Home' Defence Magazine : Issue 1 2011 Contents 26 > DEFENCE MAGAZINE
By Hugh McKenzie
NEVER in his wildest dreams
did Director General Defence
Community Organisation (DCO)
Michael Callan expect a parent of a
deployed member to sob their thanks for
taking an interest during the Queensland
“We had an inkling early on, as the
waters began to rise, that we’d become
involved with those deployed members who
couldn’t be there to help their families.
“Locating families and making sure they
were all right was a major undertaking for
DCO,” Mr Callan said.
During the crisis DCO mounted a call-
centre capability at their headquarters in
DCO used the National Welfare
Coordination Centre at HQ JOC as the
coordination point for incoming calls.
DCO found itself acting in an assessment
and information exchange situation, putting
people in touch with the agencies they
This is not unusual; it is part of the
“In cases where it was obvious that a
family was not able to help itself, we would
do that for them and alert the appropriate
agencies to the problem. That was a major
“We kept the three services and HQJOC
informed of progress in contacting
families,” Mr Callan said.
An early crisis for DCO was loss of contact
with three members in Queensland.
Rising water had knocked out
communications, which made it difficult
for DCO to operate effectively.
Most of the staff managed to make their
way to evacuation centres and continued
their work locating Defence families there.
“A key lesson for us is that a lot of
the information in PMKeyS is out of date
and that made it really difficult to find
families and it became time consuming
because we’d have to cross check two or
DCO put together a community crisis
plan that listed all the agencies families
would need during and after the floods.
At the flood peak DCO was in contact
with 700 families all in one day.
Tasks included organising emergency
accommodation to extending car hire
arrangements, all done with ordinary
phones, mobiles and computers.
“If I had a wish list it would to
tell everyone to get their PMKeyS entries
up to date. I can prepare for anything,
provide services but it’s pointless if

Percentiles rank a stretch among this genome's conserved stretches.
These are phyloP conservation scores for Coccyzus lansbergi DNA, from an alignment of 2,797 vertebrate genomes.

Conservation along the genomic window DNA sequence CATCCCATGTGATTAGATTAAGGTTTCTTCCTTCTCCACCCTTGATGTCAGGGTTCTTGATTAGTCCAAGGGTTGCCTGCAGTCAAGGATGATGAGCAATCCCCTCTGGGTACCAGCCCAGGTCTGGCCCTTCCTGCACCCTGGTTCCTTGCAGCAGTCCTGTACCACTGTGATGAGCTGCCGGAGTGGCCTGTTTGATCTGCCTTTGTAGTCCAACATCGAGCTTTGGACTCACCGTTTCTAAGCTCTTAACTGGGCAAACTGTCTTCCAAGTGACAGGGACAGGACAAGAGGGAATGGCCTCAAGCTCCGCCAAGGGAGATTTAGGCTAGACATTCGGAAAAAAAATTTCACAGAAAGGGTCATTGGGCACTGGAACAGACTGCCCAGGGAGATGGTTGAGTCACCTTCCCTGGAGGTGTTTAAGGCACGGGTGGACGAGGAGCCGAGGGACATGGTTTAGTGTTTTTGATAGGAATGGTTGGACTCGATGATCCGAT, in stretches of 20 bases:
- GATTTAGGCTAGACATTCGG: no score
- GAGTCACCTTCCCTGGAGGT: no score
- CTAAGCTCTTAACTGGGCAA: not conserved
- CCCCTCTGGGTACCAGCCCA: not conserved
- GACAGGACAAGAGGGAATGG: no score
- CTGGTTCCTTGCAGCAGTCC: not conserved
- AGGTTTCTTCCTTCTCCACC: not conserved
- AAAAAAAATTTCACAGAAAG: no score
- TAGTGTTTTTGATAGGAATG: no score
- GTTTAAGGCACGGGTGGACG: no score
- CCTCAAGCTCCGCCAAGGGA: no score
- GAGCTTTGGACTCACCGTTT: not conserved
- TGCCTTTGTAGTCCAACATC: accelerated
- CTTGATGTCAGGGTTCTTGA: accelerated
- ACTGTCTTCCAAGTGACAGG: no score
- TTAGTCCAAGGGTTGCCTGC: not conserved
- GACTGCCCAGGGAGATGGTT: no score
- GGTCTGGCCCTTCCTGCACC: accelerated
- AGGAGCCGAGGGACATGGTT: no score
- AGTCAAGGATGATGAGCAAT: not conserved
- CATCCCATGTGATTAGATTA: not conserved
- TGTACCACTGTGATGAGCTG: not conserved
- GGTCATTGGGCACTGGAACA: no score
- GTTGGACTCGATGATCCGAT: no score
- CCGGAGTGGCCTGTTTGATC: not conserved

the information is out of date,”
Mr Callan said.
“That’s what slowed us down and made
things very difficult, so that’d be top of
the wish list.”
covered by levels of
By Michael Weaver
Defence’s recent provision of numerous
resources and assets to flood-affected
areas of Queensland, Victoria and
Western Australia, plus assistance to
north-east Queensland in the aftermath
of Cyclone Yasi is an example of what is
known as Defence Assistance to the Civil
Broadly, there are two types of DACC
support – emergency and non-emergency –
with three further categories of assistance
allocated to each respective tasking.
The area of Defence responsible for
facilitating all DACC support is Joint
Operational Support Staff (JOSS), which
comes under the direction of Defence
Support Group. There are JOSS offices in
each capital city and Townsville.
DACC category two support was
initiated to provide assistance as part of
Operations Queensland Flood Assist and
“Sometimes the differences between
DACC categories are who is able to
authorise the commitment of Defence
resources, so in one case it might be a
local commander providing emergency
response of a short duration to save life
or limb, under DACC category one,” AVM
Paule said. Some initial Defence response
to the Queensland floods was of this type.
“Another category, DACC category two
might be similar to the flood assistance
package where a large body of Defence
assets were provided over a lengthy
period of time, and that would require
CDF or ministerial approval.”
DACC support of a non-emergency
nature include assistance to other
government departments, authorities or
organisations, commercial enterprises,
non-profit organisations, or individuals
or bodies in the general community. This
includes Defence assets being employed
for public events of significance such
the Brisbane Festival’s Riverfire event,
the NRL Grand Final and the Australian
Formula One Grand Prix.
“If I had a wish list it would to tell everyone to get their
PMKeyS entries up to date. I can prepare for anything, I
can turn on the head of a pin to provide services but it’s
pointless if the information is out of date.”
Director General Defence Community Organisation, Mr Michael Callan
> DACC should be regarded as the
exception, not the rule.
> Defence resources are intended to be
used for Defence purposes.
> Provision of assistance should not
compete with the private sector.
> The aims of the requesting organisation
should be identified and it must be
appropriate for Defence to assist.
> Non-emergency DACC is more likely to
be approved where training benefits for
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